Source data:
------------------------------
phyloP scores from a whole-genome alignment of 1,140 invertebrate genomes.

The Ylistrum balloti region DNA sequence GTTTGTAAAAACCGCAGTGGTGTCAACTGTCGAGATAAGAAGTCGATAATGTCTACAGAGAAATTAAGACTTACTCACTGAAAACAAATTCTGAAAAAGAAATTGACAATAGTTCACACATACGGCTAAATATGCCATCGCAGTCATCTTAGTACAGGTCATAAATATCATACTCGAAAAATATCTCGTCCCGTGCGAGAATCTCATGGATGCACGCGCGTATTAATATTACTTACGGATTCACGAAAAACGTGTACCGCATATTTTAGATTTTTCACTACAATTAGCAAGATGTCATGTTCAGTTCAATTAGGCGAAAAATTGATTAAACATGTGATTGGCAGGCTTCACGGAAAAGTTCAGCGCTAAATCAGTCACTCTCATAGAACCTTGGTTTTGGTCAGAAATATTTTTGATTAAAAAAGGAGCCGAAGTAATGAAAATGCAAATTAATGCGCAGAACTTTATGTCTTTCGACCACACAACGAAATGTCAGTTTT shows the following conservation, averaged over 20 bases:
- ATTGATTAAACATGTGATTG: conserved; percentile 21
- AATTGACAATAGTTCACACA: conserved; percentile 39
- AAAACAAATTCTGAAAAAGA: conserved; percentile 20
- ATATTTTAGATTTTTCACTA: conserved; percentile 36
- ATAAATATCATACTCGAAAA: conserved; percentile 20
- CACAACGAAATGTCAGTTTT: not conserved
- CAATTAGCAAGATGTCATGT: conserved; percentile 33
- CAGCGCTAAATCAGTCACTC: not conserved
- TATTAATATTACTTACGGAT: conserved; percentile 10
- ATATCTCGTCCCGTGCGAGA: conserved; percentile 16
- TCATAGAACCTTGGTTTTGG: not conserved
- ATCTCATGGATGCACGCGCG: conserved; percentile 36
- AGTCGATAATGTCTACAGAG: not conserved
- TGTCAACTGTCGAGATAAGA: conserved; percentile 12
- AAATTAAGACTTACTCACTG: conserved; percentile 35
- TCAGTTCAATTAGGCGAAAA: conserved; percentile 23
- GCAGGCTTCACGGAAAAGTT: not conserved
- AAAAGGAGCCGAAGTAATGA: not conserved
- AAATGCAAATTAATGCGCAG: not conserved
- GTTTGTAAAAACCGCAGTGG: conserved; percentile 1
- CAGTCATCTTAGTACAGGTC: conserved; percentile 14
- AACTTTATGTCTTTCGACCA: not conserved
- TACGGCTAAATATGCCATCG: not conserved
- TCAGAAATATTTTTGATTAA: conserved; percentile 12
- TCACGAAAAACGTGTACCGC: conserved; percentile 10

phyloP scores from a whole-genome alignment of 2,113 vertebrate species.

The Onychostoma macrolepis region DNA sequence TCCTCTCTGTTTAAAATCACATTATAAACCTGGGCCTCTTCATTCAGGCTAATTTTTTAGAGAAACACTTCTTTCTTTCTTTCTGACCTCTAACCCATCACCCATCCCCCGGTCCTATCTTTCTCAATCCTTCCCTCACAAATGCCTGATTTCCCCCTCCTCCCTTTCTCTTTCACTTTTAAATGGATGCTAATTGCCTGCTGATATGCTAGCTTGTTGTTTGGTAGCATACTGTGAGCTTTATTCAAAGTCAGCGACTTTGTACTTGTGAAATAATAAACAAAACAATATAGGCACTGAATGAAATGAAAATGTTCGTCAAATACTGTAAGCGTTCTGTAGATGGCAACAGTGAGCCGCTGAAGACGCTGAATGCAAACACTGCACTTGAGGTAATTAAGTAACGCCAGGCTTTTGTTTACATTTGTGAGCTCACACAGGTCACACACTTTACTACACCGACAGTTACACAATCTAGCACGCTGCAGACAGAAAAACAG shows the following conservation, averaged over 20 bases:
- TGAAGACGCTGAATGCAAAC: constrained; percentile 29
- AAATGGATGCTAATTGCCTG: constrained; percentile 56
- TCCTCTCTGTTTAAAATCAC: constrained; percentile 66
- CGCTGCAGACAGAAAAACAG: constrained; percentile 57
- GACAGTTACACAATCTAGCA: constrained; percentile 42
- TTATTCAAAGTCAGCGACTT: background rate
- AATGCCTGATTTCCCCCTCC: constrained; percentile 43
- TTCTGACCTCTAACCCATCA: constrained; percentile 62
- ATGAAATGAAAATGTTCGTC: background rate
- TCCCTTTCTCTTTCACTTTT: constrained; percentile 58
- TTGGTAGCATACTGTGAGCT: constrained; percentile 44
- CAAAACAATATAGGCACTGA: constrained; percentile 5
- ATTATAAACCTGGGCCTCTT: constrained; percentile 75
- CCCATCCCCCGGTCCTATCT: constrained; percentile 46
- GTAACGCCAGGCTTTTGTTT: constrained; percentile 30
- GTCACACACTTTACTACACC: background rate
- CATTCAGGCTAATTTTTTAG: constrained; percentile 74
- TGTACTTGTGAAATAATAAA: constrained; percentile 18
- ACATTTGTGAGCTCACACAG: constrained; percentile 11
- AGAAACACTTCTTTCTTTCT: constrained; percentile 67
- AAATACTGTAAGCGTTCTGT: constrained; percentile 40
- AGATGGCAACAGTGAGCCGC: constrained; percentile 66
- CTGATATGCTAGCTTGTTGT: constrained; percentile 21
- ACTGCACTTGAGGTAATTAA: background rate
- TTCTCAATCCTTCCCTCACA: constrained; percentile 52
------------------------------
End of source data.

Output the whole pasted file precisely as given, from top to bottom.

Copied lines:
phyloP scores from a whole-genome alignment of 1,140 invertebrate genomes.

The Ylistrum balloti region DNA sequence GTTTGTAAAAACCGCAGTGGTGTCAACTGTCGAGATAAGAAGTCGATAATGTCTACAGAGAAATTAAGACTTACTCACTGAAAACAAATTCTGAAAAAGAAATTGACAATAGTTCACACATACGGCTAAATATGCCATCGCAGTCATCTTAGTACAGGTCATAAATATCATACTCGAAAAATATCTCGTCCCGTGCGAGAATCTCATGGATGCACGCGCGTATTAATATTACTTACGGATTCACGAAAAACGTGTACCGCATATTTTAGATTTTTCACTACAATTAGCAAGATGTCATGTTCAGTTCAATTAGGCGAAAAATTGATTAAACATGTGATTGGCAGGCTTCACGGAAAAGTTCAGCGCTAAATCAGTCACTCTCATAGAACCTTGGTTTTGGTCAGAAATATTTTTGATTAAAAAAGGAGCCGAAGTAATGAAAATGCAAATTAATGCGCAGAACTTTATGTCTTTCGACCACACAACGAAATGTCAGTTTT shows the following conservation, averaged over 20 bases:
- ATTGATTAAACATGTGATTG: conserved; percentile 21
- AATTGACAATAGTTCACACA: conserved; percentile 39
- AAAACAAATTCTGAAAAAGA: conserved; percentile 20
- ATATTTTAGATTTTTCACTA: conserved; percentile 36
- ATAAATATCATACTCGAAAA: conserved; percentile 20
- CACAACGAAATGTCAGTTTT: not conserved
- CAATTAGCAAGATGTCATGT: conserved; percentile 33
- CAGCGCTAAATCAGTCACTC: not conserved
- TATTAATATTACTTACGGAT: conserved; percentile 10
- ATATCTCGTCCCGTGCGAGA: conserved; percentile 16
- TCATAGAACCTTGGTTTTGG: not conserved
- ATCTCATGGATGCACGCGCG: conserved; percentile 36
- AGTCGATAATGTCTACAGAG: not conserved
- TGTCAACTGTCGAGATAAGA: conserved; percentile 12
- AAATTAAGACTTACTCACTG: conserved; percentile 35
- TCAGTTCAATTAGGCGAAAA: conserved; percentile 23
- GCAGGCTTCACGGAAAAGTT: not conserved
- AAAAGGAGCCGAAGTAATGA: not conserved
- AAATGCAAATTAATGCGCAG: not conserved
- GTTTGTAAAAACCGCAGTGG: conserved; percentile 1
- CAGTCATCTTAGTACAGGTC: conserved; percentile 14
- AACTTTATGTCTTTCGACCA: not conserved
- TACGGCTAAATATGCCATCG: not conserved
- TCAGAAATATTTTTGATTAA: conserved; percentile 12
- TCACGAAAAACGTGTACCGC: conserved; percentile 10

phyloP scores from a whole-genome alignment of 2,113 vertebrate species.

The Onychostoma macrolepis region DNA sequence TCCTCTCTGTTTAAAATCACATTATAAACCTGGGCCTCTTCATTCAGGCTAATTTTTTAGAGAAACACTTCTTTCTTTCTTTCTGACCTCTAACCCATCACCCATCCCCCGGTCCTATCTTTCTCAATCCTTCCCTCACAAATGCCTGATTTCCCCCTCCTCCCTTTCTCTTTCACTTTTAAATGGATGCTAATTGCCTGCTGATATGCTAGCTTGTTGTTTGGTAGCATACTGTGAGCTTTATTCAAAGTCAGCGACTTTGTACTTGTGAAATAATAAACAAAACAATATAGGCACTGAATGAAATGAAAATGTTCGTCAAATACTGTAAGCGTTCTGTAGATGGCAACAGTGAGCCGCTGAAGACGCTGAATGCAAACACTGCACTTGAGGTAATTAAGTAACGCCAGGCTTTTGTTTACATTTGTGAGCTCACACAGGTCACACACTTTACTACACCGACAGTTACACAATCTAGCACGCTGCAGACAGAAAAACAG shows the following conservation, averaged over 20 bases:
- TGAAGACGCTGAATGCAAAC: constrained; percentile 29
- AAATGGATGCTAATTGCCTG: constrained; percentile 56
- TCCTCTCTGTTTAAAATCAC: constrained; percentile 66
- CGCTGCAGACAGAAAAACAG: constrained; percentile 57
- GACAGTTACACAATCTAGCA: constrained; percentile 42
- TTATTCAAAGTCAGCGACTT: background rate
- AATGCCTGATTTCCCCCTCC: constrained; percentile 43
- TTCTGACCTCTAACCCATCA: constrained; percentile 62
- ATGAAATGAAAATGTTCGTC: background rate
- TCCCTTTCTCTTTCACTTTT: constrained; percentile 58
- TTGGTAGCATACTGTGAGCT: constrained; percentile 44
- CAAAACAATATAGGCACTGA: constrained; percentile 5
- ATTATAAACCTGGGCCTCTT: constrained; percentile 75
- CCCATCCCCCGGTCCTATCT: constrained; percentile 46
- GTAACGCCAGGCTTTTGTTT: constrained; percentile 30
- GTCACACACTTTACTACACC: background rate
- CATTCAGGCTAATTTTTTAG: constrained; percentile 74
- TGTACTTGTGAAATAATAAA: constrained; percentile 18
- ACATTTGTGAGCTCACACAG: constrained; percentile 11
- AGAAACACTTCTTTCTTTCT: constrained; percentile 67
- AAATACTGTAAGCGTTCTGT: constrained; percentile 40
- AGATGGCAACAGTGAGCCGC: constrained; percentile 66
- CTGATATGCTAGCTTGTTGT: constrained; percentile 21
- ACTGCACTTGAGGTAATTAA: background rate
- TTCTCAATCCTTCCCTCACA: constrained; percentile 52